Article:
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Apple did not respond to our request for comment.

Oppenheim’s company recently showed off research in which thousands of trackers hidden in apps regularly took stashes of data from iPhones while users weren’t even interacting with the apps.

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“The typical iPhone has thousands of data requests regularly that most users have no insight into, no idea what’s happening behind their back,” Oppenheim said. “That contradicts the idea that what happens on your phone stays on your phone. Not only do they collect the types of apps you have installed—including extremely personal data, maybe they see you have a pregnancy app, religious app, weight loss app, or an app that reveals sexual orientation—but the apps constantly ping not just location data but also give app developers information on weight, potential health issues, gender, and other information.”

In Monday’s big keynote, Apple offered a handful of announcements that have real and meaningful privacy impact.

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The new “sign in with Apple” feature offers a tracker-less alternative to the login options that apps and websites use from data-hungry beasts like Google and Facebook. Most interestingly, the feature offers a random address generator that allows you to more closely control who knows your email address. By giving a unique address to each signup, the feature also promises more transparency about who is selling your data and where it’s going.

One of the biggest privacy problems on smartphones is the number of apps that can know your location at all times. A newly announced iOS feature allows you to give an app your location once, when needed, and then require permission again the next time an app asks for it. Because location data is one of the most valuable types of data collected by app makers—never mind that it can be among the most sensitive data about a person, depending on the individual—this a real example of users being offered an up-front and meaningful option to strengthen their privacy.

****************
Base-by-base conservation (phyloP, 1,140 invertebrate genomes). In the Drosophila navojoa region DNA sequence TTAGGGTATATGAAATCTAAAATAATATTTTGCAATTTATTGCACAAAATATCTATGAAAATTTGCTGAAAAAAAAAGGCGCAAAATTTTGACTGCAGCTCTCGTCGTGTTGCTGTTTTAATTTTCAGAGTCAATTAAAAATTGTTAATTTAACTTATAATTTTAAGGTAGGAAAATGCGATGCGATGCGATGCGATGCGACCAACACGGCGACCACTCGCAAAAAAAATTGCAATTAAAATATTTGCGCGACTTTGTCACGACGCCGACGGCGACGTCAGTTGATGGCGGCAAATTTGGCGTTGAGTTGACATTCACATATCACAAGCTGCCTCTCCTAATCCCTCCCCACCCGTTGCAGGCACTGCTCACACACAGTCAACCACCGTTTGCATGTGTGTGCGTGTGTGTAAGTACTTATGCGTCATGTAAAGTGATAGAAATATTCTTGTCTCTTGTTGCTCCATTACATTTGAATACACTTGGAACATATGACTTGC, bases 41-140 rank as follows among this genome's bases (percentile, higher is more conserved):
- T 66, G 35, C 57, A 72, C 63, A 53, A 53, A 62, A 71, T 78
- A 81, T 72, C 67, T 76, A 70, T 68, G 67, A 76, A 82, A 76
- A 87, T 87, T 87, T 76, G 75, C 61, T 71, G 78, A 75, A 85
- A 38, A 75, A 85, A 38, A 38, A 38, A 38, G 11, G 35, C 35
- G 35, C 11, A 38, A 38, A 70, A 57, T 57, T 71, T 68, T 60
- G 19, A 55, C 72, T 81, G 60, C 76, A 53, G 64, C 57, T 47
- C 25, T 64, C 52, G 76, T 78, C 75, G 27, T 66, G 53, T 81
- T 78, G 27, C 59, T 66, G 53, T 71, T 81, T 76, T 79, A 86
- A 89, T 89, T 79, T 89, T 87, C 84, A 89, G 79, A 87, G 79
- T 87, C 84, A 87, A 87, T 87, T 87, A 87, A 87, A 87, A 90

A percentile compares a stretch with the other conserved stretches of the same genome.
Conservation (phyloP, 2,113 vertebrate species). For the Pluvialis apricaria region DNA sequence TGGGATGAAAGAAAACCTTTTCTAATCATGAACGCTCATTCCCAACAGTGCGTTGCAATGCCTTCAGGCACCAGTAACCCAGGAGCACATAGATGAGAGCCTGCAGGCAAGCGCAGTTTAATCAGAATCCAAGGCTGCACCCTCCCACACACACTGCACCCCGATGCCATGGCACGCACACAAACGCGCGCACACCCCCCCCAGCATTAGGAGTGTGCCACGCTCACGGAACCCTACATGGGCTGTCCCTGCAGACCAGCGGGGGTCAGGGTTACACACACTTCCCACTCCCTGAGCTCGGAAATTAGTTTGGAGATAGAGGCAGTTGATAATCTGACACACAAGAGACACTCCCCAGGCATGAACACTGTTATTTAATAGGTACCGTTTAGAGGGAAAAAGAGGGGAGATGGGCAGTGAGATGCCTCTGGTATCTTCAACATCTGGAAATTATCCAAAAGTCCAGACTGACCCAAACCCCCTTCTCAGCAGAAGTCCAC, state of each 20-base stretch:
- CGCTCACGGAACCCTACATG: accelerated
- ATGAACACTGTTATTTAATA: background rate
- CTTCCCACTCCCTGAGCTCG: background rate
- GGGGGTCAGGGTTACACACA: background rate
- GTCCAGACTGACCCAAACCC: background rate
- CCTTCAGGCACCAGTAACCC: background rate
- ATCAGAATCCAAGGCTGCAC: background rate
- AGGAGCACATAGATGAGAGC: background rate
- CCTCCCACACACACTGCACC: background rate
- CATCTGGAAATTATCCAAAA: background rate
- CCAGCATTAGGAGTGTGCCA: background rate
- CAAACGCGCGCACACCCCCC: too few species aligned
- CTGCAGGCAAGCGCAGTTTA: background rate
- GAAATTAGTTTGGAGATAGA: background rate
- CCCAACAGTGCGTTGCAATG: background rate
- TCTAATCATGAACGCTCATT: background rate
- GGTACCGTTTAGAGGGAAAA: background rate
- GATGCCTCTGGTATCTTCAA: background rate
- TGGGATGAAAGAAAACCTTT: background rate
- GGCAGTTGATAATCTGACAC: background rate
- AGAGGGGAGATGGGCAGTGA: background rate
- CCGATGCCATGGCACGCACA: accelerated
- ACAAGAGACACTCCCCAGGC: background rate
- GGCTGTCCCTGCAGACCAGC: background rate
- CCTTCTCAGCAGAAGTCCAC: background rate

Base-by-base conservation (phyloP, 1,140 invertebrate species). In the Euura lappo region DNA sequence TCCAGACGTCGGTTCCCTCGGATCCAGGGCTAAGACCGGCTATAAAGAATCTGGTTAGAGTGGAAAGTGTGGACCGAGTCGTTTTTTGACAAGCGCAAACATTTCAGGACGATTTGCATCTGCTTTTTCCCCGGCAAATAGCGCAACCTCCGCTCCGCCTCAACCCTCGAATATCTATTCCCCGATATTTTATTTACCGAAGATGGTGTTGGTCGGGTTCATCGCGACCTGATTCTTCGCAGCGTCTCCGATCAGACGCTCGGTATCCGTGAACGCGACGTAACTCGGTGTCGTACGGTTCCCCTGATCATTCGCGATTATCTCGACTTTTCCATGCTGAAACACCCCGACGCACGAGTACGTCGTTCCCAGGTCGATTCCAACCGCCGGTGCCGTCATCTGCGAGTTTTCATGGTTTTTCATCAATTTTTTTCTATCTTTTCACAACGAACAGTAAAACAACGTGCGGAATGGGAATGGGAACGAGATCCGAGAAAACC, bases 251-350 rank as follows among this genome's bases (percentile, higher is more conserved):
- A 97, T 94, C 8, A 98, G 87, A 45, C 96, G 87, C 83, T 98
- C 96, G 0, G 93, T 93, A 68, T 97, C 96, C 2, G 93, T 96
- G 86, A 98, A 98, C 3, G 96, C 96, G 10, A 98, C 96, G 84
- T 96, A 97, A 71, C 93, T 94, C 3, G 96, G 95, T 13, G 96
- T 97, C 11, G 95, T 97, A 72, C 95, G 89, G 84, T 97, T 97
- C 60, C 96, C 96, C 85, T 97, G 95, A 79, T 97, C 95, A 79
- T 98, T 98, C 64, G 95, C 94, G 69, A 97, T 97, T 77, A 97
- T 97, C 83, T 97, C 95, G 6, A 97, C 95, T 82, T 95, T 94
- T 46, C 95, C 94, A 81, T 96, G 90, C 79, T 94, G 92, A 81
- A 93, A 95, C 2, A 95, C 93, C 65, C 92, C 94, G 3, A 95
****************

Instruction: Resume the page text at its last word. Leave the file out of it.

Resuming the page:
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The company also announced plans to limit, and in some cases cut off, tracking in kids’ apps. The privacy-bolstering development follows in the footsteps Google’s similar moves following a complaint to the Federal Trade Commission which accused the company of failing to follow child privacy laws.

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“Apple doesn’t lie about their own interest in collecting data on users,” Cyphers said, “but they sure allow other people to collect a lot of data on users.”

Popular apps in the App Store are often filled to the brim with trackers from third parties—it’s often not from the app developer, it’s not from Apple, it’s certainly not from the users—but with no easy way stop the tracking or even know it’s happening. On desktop computers, there are tons of extensions and software available to see and stop tracking. And there are third-party iOS apps that provide some insight as well. But it’s still extremely difficult to see where your data is going.